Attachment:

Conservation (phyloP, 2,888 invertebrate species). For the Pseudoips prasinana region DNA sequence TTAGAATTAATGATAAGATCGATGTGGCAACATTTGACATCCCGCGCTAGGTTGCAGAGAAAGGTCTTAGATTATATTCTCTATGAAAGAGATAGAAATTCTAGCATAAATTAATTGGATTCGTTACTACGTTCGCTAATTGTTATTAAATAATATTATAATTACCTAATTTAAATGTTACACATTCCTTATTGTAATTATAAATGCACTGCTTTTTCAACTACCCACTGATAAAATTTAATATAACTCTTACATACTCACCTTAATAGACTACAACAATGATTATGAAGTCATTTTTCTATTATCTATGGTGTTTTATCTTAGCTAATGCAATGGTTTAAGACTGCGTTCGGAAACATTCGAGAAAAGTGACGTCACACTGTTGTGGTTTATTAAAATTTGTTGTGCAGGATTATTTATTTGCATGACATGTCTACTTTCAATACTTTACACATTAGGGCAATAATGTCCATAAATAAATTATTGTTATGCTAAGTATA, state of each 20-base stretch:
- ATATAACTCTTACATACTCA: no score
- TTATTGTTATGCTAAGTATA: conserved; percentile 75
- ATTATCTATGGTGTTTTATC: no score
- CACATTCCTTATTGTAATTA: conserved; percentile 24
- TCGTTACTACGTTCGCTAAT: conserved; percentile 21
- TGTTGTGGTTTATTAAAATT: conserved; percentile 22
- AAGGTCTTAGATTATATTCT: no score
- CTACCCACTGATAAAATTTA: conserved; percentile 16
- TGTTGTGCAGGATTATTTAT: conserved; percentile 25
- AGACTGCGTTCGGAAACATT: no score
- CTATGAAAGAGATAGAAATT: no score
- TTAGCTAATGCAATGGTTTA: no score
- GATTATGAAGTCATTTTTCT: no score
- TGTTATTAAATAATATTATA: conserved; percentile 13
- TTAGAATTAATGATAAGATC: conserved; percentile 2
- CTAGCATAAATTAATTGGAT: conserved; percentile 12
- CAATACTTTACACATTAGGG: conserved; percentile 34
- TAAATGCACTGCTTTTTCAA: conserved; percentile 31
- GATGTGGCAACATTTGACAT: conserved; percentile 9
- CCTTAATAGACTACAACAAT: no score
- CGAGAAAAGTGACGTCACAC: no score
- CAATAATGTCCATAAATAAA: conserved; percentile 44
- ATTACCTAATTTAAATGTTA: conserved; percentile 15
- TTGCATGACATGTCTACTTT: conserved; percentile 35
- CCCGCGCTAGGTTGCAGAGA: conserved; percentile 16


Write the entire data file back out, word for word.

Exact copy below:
Conservation (phyloP, 2,888 invertebrate species). For the Pseudoips prasinana region DNA sequence TTAGAATTAATGATAAGATCGATGTGGCAACATTTGACATCCCGCGCTAGGTTGCAGAGAAAGGTCTTAGATTATATTCTCTATGAAAGAGATAGAAATTCTAGCATAAATTAATTGGATTCGTTACTACGTTCGCTAATTGTTATTAAATAATATTATAATTACCTAATTTAAATGTTACACATTCCTTATTGTAATTATAAATGCACTGCTTTTTCAACTACCCACTGATAAAATTTAATATAACTCTTACATACTCACCTTAATAGACTACAACAATGATTATGAAGTCATTTTTCTATTATCTATGGTGTTTTATCTTAGCTAATGCAATGGTTTAAGACTGCGTTCGGAAACATTCGAGAAAAGTGACGTCACACTGTTGTGGTTTATTAAAATTTGTTGTGCAGGATTATTTATTTGCATGACATGTCTACTTTCAATACTTTACACATTAGGGCAATAATGTCCATAAATAAATTATTGTTATGCTAAGTATA, state of each 20-base stretch:
- ATATAACTCTTACATACTCA: no score
- TTATTGTTATGCTAAGTATA: conserved; percentile 75
- ATTATCTATGGTGTTTTATC: no score
- CACATTCCTTATTGTAATTA: conserved; percentile 24
- TCGTTACTACGTTCGCTAAT: conserved; percentile 21
- TGTTGTGGTTTATTAAAATT: conserved; percentile 22
- AAGGTCTTAGATTATATTCT: no score
- CTACCCACTGATAAAATTTA: conserved; percentile 16
- TGTTGTGCAGGATTATTTAT: conserved; percentile 25
- AGACTGCGTTCGGAAACATT: no score
- CTATGAAAGAGATAGAAATT: no score
- TTAGCTAATGCAATGGTTTA: no score
- GATTATGAAGTCATTTTTCT: no score
- TGTTATTAAATAATATTATA: conserved; percentile 13
- TTAGAATTAATGATAAGATC: conserved; percentile 2
- CTAGCATAAATTAATTGGAT: conserved; percentile 12
- CAATACTTTACACATTAGGG: conserved; percentile 34
- TAAATGCACTGCTTTTTCAA: conserved; percentile 31
- GATGTGGCAACATTTGACAT: conserved; percentile 9
- CCTTAATAGACTACAACAAT: no score
- CGAGAAAAGTGACGTCACAC: no score
- CAATAATGTCCATAAATAAA: conserved; percentile 44
- ATTACCTAATTTAAATGTTA: conserved; percentile 15
- TTGCATGACATGTCTACTTT: conserved; percentile 35
- CCCGCGCTAGGTTGCAGAGA: conserved; percentile 16